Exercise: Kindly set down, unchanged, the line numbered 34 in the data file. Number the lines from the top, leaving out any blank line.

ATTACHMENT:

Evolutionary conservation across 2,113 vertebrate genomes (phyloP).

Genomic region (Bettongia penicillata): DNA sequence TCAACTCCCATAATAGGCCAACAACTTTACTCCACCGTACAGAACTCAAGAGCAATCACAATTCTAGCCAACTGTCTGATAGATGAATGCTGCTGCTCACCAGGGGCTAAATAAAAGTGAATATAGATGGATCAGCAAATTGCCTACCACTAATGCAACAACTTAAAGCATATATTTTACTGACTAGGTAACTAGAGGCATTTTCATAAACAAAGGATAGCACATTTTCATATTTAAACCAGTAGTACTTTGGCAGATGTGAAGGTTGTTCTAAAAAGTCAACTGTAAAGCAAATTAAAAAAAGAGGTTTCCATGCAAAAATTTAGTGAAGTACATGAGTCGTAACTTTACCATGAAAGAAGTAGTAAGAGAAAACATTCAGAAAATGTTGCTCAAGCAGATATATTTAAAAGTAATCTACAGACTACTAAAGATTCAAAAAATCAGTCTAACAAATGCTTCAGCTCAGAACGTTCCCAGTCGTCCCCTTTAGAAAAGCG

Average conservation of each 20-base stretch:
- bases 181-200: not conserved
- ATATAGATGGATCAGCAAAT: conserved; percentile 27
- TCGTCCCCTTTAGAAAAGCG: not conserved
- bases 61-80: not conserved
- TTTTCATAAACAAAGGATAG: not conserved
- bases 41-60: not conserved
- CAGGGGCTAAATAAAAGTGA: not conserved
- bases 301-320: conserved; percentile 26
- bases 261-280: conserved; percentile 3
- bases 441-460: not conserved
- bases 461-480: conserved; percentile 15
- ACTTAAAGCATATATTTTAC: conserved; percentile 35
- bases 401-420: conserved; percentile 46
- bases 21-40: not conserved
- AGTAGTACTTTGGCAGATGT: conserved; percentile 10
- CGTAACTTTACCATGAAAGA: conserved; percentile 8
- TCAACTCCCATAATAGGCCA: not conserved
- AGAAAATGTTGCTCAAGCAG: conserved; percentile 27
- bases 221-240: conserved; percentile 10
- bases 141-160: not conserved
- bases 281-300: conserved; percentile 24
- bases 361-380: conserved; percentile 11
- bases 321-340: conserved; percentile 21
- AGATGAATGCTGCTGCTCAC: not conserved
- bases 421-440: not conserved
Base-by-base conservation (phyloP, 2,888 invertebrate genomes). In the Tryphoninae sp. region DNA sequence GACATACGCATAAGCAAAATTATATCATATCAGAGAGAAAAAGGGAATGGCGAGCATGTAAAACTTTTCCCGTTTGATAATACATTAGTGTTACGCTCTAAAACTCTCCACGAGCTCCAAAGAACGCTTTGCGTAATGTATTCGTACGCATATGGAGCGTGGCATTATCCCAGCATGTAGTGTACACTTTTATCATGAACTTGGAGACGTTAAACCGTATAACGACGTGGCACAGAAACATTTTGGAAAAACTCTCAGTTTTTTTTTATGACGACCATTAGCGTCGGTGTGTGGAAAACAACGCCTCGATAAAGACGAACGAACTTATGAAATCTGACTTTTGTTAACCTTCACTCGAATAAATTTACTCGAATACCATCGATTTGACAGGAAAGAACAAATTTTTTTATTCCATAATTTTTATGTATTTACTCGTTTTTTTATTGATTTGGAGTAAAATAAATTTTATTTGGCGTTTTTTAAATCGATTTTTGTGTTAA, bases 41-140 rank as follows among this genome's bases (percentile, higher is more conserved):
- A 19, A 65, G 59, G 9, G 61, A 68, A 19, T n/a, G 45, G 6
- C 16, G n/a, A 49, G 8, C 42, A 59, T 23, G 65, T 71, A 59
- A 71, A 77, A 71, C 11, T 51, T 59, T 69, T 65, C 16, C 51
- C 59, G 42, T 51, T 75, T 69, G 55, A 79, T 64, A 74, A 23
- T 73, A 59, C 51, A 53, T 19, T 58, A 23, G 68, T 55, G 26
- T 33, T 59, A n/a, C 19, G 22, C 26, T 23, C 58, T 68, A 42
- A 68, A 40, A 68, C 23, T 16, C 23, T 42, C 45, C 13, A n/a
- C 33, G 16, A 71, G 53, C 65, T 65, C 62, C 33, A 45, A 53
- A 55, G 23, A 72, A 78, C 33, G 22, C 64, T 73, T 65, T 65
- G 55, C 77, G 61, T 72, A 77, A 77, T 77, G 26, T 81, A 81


- T 73, A 59, C 51, A 53, T 19, T 58, A 23, G 68, T 55, G 26